Why are some athletes anxious as they approach competition while others feel more excited and/or impatient to compete? Why are some athletes inhibited on the day of the competition while other athletes reveal unsuspected resources on the day of the competition? To what extent is it possible to modify and adjust one’s emotional feelings to facilitate performance and optimize functioning in stressful situations?
            If Descartes opposed reason, neutral and objective, to subjective emotions and thus approached emotions as a disruptive force for reason and cognition, current work emphasizes the need to overcome this opposition. More precisely, the concept of emotional intelligence highlights the primordial role played by emotions in the optimal functioning of individuals. Emotional competencies vary from one person to another with important consequences on the performance of individuals. However, independently of these inter-individual variations on emotional skills, applied scientific work shows that it is possible to develop these emotional skills to optimize one’s functioning, especially during stressful situations (sports competition).

            Useful information


            November 23rd from 6 pm to 9 pm.

            Opening of the doors of the theatre 17h30.


            Live on YouTube. 


            Our thanks go to all the good energies that have been mobilized to organize this event that promotes the transmission of knowledge and make the dialogue SCIENCE and SOCIETY possible.

              • François FERON
                Professeur de neurosciences, Faculté des Sciences Médicales et Paramédicales (AMU)
                Laboratoire : INP, CNRS UMR 7051
              • Anne-Marie FRANCOIS-BELLAN
                Chargée Recherche Inserm
                Laboratoire : INP, CNRS UMR 7051
              • Elodie GIORLA
                Post doctorante en neurosciences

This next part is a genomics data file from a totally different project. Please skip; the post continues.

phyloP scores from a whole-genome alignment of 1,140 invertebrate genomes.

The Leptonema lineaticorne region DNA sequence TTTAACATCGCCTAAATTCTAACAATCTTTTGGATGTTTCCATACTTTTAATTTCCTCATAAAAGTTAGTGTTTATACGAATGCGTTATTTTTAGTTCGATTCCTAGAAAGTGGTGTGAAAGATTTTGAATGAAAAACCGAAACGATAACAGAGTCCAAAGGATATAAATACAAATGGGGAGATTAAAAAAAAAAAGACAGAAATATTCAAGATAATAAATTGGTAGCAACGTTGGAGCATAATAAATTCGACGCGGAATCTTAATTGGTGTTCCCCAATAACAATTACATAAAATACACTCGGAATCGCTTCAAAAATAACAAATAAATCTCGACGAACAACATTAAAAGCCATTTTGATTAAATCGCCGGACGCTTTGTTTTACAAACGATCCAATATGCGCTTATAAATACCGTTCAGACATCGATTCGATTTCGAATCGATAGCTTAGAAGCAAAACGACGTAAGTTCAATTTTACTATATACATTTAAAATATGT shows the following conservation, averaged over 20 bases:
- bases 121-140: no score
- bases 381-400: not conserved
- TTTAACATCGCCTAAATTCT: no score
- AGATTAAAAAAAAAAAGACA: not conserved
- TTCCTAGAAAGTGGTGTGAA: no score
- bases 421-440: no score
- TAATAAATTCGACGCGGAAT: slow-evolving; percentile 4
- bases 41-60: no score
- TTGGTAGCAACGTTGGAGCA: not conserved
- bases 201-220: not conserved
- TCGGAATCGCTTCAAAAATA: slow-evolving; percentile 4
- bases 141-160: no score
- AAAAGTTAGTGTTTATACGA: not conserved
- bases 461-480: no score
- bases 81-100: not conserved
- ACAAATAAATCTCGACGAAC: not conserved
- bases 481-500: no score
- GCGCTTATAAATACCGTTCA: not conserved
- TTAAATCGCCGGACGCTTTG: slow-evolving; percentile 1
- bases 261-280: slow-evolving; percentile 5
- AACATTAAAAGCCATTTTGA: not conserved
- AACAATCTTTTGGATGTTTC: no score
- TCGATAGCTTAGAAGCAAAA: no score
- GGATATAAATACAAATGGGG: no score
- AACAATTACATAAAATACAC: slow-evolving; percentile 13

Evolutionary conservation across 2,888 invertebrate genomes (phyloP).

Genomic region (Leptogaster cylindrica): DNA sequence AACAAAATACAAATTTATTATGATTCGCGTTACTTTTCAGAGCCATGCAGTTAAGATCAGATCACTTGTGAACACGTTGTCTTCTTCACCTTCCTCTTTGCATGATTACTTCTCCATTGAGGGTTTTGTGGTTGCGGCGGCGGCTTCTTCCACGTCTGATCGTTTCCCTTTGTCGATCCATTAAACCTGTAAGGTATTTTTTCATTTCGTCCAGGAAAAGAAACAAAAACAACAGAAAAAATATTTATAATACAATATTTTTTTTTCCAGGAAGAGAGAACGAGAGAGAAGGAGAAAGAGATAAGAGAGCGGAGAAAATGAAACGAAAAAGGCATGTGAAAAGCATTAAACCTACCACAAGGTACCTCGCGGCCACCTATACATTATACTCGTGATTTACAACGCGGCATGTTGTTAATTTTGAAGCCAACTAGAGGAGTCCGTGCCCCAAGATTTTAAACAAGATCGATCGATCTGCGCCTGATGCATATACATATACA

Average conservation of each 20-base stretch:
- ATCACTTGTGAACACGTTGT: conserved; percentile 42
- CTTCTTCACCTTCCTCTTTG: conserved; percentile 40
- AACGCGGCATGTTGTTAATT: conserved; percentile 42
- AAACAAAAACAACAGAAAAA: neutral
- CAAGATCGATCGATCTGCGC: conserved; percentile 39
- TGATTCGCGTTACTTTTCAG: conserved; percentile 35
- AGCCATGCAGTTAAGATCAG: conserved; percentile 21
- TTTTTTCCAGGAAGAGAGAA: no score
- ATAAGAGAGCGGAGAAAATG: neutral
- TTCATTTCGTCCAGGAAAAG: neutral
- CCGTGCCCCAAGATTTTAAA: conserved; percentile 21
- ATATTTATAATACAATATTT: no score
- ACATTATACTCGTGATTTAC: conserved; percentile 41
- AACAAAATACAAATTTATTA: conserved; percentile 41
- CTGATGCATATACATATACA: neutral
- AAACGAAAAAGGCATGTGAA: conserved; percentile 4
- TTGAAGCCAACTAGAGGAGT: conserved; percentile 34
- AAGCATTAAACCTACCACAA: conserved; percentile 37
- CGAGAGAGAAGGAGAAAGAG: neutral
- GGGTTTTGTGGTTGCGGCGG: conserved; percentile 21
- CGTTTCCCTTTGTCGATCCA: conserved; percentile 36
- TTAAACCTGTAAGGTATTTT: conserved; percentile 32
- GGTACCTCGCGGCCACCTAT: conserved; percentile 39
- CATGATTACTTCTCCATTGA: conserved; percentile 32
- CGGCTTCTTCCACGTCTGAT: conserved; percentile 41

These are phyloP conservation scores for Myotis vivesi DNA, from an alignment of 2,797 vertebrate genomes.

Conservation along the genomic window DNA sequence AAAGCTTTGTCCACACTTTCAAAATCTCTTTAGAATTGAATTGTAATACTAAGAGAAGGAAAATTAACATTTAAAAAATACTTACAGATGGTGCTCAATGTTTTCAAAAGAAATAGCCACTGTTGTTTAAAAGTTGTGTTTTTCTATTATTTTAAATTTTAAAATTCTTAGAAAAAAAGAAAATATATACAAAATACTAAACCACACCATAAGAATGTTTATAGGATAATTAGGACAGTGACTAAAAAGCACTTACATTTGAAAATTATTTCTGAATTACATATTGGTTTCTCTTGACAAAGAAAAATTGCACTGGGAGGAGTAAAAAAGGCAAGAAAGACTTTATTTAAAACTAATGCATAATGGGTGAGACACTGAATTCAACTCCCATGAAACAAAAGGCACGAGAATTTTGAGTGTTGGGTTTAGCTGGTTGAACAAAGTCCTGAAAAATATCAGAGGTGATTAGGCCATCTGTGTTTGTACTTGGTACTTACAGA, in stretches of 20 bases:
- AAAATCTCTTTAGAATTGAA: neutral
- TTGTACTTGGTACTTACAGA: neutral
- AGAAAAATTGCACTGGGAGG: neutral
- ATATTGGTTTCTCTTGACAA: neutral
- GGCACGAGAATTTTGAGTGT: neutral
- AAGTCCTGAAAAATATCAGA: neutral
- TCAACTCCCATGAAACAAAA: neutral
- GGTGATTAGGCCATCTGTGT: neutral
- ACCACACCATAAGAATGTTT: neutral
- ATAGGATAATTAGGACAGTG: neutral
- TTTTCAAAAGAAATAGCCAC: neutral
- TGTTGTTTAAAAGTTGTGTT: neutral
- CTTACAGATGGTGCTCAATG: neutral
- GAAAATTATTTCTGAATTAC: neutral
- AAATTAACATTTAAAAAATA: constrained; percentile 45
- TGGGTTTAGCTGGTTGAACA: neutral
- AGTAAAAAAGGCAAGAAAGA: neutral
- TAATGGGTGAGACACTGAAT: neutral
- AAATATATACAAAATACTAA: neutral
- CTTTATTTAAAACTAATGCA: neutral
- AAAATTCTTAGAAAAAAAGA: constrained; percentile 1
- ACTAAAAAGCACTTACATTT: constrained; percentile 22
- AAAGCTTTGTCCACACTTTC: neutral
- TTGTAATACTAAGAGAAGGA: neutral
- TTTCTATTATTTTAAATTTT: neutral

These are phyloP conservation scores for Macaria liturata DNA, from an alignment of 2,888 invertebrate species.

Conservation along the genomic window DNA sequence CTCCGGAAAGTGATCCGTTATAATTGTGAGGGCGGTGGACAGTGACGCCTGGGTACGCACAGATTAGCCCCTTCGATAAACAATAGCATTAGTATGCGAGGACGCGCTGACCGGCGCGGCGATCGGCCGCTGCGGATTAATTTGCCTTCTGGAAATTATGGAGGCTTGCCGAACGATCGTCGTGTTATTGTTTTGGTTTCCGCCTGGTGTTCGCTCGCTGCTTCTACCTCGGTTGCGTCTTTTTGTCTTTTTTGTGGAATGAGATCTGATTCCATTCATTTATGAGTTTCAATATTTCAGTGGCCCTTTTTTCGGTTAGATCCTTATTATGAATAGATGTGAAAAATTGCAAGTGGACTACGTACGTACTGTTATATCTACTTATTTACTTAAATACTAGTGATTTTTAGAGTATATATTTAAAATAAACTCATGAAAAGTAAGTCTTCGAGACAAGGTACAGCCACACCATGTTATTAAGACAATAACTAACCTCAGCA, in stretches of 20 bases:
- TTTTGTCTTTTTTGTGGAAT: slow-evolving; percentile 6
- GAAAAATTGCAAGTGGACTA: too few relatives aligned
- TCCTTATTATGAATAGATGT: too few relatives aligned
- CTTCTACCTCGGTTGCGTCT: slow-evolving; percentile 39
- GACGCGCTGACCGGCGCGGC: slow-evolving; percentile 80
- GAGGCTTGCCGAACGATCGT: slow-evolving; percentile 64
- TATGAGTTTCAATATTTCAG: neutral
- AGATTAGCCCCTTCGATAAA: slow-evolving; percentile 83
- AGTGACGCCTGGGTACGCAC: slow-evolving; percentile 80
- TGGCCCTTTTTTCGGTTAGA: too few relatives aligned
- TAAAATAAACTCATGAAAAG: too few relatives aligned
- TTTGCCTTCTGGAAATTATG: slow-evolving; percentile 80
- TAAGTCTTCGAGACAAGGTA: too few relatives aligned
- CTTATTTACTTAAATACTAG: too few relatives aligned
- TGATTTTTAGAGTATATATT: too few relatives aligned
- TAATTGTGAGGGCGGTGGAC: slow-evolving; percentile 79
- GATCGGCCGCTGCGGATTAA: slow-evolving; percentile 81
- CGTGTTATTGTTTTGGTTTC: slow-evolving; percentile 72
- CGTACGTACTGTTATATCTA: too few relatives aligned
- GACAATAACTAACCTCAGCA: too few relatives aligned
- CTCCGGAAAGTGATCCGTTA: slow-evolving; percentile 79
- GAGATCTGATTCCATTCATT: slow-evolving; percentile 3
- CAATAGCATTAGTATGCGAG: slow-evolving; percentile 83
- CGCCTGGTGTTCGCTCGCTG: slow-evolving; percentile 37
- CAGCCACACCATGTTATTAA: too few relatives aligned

Laboratoire : INT, CNRS UMR 7289
              • Camille GRASSO
                Doctorante en neurosciences
                Laboratoire: LNC, CNRS UMR 7290
              • Evelyne MARCHETTI-GAUTHIER
                Professeur de Neuroscience, Faculté des Sciences Médicales et Paramédicales (AMU)
                Co-responsable de la licence Physiologie et Génomique Fonctionnelle
                Laboratoire : INP, CNRS UMR 7051
              • Oceane MERCIER
                Doctorante en neurosciences
                Laboratoire: IBDM, CNRS UMR 7288
              • Gabrielle GALLON, Directrice des opérations NeuroMarseille
              • Ingrid MEUCCI, Responsable Communication NeuroMarseille
              • Laurie ARNAUD, Gestionnaire NeuroMarseille
              • Olivier CHABROL (également coach pour MT180)
            • CONSULTANT
              • Alexia BELLEVILLE PEYRONEL
            • VENUE
              • L’équipe du Théâtre le CUBE (AMU)
            • RECORDING AND LIVE
              • Le Pôle Communication et Audiovisuel d’AMU : Anouk RIZZO, Katharina TEUCHER, Loic LARROUZE, Fanny TRIFILIEFF
              • Les Neuronautes
            • MEDIA CREATIONS
              • Isabelle ROULET